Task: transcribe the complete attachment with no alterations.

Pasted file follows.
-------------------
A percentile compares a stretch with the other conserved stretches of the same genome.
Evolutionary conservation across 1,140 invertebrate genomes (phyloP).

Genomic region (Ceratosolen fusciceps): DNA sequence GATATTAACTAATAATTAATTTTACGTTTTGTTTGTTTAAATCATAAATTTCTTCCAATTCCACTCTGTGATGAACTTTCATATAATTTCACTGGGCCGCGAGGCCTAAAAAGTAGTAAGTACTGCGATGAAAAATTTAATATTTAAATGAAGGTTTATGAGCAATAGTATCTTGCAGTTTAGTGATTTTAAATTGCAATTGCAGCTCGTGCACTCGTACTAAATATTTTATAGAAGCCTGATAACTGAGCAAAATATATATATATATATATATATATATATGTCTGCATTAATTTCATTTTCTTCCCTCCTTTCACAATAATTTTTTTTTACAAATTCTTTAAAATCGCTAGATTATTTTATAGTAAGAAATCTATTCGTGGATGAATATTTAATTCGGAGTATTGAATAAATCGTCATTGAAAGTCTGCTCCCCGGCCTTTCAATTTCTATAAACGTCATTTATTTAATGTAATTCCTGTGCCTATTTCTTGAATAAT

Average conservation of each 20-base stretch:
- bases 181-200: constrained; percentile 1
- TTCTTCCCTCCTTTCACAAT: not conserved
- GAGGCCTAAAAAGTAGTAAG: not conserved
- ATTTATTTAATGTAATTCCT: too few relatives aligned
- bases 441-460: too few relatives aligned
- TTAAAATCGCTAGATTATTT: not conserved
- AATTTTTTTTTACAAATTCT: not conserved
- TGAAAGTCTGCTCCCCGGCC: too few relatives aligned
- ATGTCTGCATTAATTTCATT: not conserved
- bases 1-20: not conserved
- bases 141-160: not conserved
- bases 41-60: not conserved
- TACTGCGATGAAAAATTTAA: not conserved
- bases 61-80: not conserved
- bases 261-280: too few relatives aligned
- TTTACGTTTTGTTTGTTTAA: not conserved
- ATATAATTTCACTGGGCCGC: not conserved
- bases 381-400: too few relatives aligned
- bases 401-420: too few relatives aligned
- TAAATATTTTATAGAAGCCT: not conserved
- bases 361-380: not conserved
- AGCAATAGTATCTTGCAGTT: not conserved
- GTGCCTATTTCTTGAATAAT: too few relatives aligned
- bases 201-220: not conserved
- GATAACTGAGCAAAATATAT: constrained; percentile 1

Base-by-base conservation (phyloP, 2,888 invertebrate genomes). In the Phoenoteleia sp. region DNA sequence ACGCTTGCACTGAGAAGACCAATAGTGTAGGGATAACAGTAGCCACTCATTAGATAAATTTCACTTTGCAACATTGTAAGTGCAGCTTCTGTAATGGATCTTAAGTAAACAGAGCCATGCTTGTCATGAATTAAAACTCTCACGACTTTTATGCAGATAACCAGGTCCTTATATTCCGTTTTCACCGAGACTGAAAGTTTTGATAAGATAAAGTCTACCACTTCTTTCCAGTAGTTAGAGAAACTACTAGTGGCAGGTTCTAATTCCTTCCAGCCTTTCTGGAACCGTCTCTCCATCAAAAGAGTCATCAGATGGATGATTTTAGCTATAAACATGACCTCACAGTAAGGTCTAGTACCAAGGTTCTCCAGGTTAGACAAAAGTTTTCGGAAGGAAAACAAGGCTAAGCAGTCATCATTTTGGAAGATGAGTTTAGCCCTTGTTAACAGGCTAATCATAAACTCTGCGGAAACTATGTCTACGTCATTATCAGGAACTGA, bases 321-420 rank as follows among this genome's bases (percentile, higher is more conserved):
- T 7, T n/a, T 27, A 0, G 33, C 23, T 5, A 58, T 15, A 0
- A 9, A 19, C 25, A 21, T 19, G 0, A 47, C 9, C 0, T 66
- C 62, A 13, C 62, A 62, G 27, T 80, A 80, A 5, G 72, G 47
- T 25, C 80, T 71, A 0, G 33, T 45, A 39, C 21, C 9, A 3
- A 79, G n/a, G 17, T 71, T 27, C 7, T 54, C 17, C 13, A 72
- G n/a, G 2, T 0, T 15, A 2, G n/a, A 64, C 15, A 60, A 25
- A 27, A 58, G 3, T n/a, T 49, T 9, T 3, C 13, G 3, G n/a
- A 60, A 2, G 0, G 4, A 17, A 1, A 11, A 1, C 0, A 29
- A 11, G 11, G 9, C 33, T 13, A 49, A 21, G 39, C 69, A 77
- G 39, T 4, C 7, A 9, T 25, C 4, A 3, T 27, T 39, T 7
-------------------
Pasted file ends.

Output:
A percentile compares a stretch with the other conserved stretches of the same genome.
Evolutionary conservation across 1,140 invertebrate genomes (phyloP).

Genomic region (Ceratosolen fusciceps): DNA sequence GATATTAACTAATAATTAATTTTACGTTTTGTTTGTTTAAATCATAAATTTCTTCCAATTCCACTCTGTGATGAACTTTCATATAATTTCACTGGGCCGCGAGGCCTAAAAAGTAGTAAGTACTGCGATGAAAAATTTAATATTTAAATGAAGGTTTATGAGCAATAGTATCTTGCAGTTTAGTGATTTTAAATTGCAATTGCAGCTCGTGCACTCGTACTAAATATTTTATAGAAGCCTGATAACTGAGCAAAATATATATATATATATATATATATATATGTCTGCATTAATTTCATTTTCTTCCCTCCTTTCACAATAATTTTTTTTTACAAATTCTTTAAAATCGCTAGATTATTTTATAGTAAGAAATCTATTCGTGGATGAATATTTAATTCGGAGTATTGAATAAATCGTCATTGAAAGTCTGCTCCCCGGCCTTTCAATTTCTATAAACGTCATTTATTTAATGTAATTCCTGTGCCTATTTCTTGAATAAT

Average conservation of each 20-base stretch:
- bases 181-200: constrained; percentile 1
- TTCTTCCCTCCTTTCACAAT: not conserved
- GAGGCCTAAAAAGTAGTAAG: not conserved
- ATTTATTTAATGTAATTCCT: too few relatives aligned
- bases 441-460: too few relatives aligned
- TTAAAATCGCTAGATTATTT: not conserved
- AATTTTTTTTTACAAATTCT: not conserved
- TGAAAGTCTGCTCCCCGGCC: too few relatives aligned
- ATGTCTGCATTAATTTCATT: not conserved
- bases 1-20: not conserved
- bases 141-160: not conserved
- bases 41-60: not conserved
- TACTGCGATGAAAAATTTAA: not conserved
- bases 61-80: not conserved
- bases 261-280: too few relatives aligned
- TTTACGTTTTGTTTGTTTAA: not conserved
- ATATAATTTCACTGGGCCGC: not conserved
- bases 381-400: too few relatives aligned
- bases 401-420: too few relatives aligned
- TAAATATTTTATAGAAGCCT: not conserved
- bases 361-380: not conserved
- AGCAATAGTATCTTGCAGTT: not conserved
- GTGCCTATTTCTTGAATAAT: too few relatives aligned
- bases 201-220: not conserved
- GATAACTGAGCAAAATATAT: constrained; percentile 1

Base-by-base conservation (phyloP, 2,888 invertebrate genomes). In the Phoenoteleia sp. region DNA sequence ACGCTTGCACTGAGAAGACCAATAGTGTAGGGATAACAGTAGCCACTCATTAGATAAATTTCACTTTGCAACATTGTAAGTGCAGCTTCTGTAATGGATCTTAAGTAAACAGAGCCATGCTTGTCATGAATTAAAACTCTCACGACTTTTATGCAGATAACCAGGTCCTTATATTCCGTTTTCACCGAGACTGAAAGTTTTGATAAGATAAAGTCTACCACTTCTTTCCAGTAGTTAGAGAAACTACTAGTGGCAGGTTCTAATTCCTTCCAGCCTTTCTGGAACCGTCTCTCCATCAAAAGAGTCATCAGATGGATGATTTTAGCTATAAACATGACCTCACAGTAAGGTCTAGTACCAAGGTTCTCCAGGTTAGACAAAAGTTTTCGGAAGGAAAACAAGGCTAAGCAGTCATCATTTTGGAAGATGAGTTTAGCCCTTGTTAACAGGCTAATCATAAACTCTGCGGAAACTATGTCTACGTCATTATCAGGAACTGA, bases 321-420 rank as follows among this genome's bases (percentile, higher is more conserved):
- T 7, T n/a, T 27, A 0, G 33, C 23, T 5, A 58, T 15, A 0
- A 9, A 19, C 25, A 21, T 19, G 0, A 47, C 9, C 0, T 66
- C 62, A 13, C 62, A 62, G 27, T 80, A 80, A 5, G 72, G 47
- T 25, C 80, T 71, A 0, G 33, T 45, A 39, C 21, C 9, A 3
- A 79, G n/a, G 17, T 71, T 27, C 7, T 54, C 17, C 13, A 72
- G n/a, G 2, T 0, T 15, A 2, G n/a, A 64, C 15, A 60, A 25
- A 27, A 58, G 3, T n/a, T 49, T 9, T 3, C 13, G 3, G n/a
- A 60, A 2, G 0, G 4, A 17, A 1, A 11, A 1, C 0, A 29
- A 11, G 11, G 9, C 33, T 13, A 49, A 21, G 39, C 69, A 77
- G 39, T 4, C 7, A 9, T 25, C 4, A 3, T 27, T 39, T 7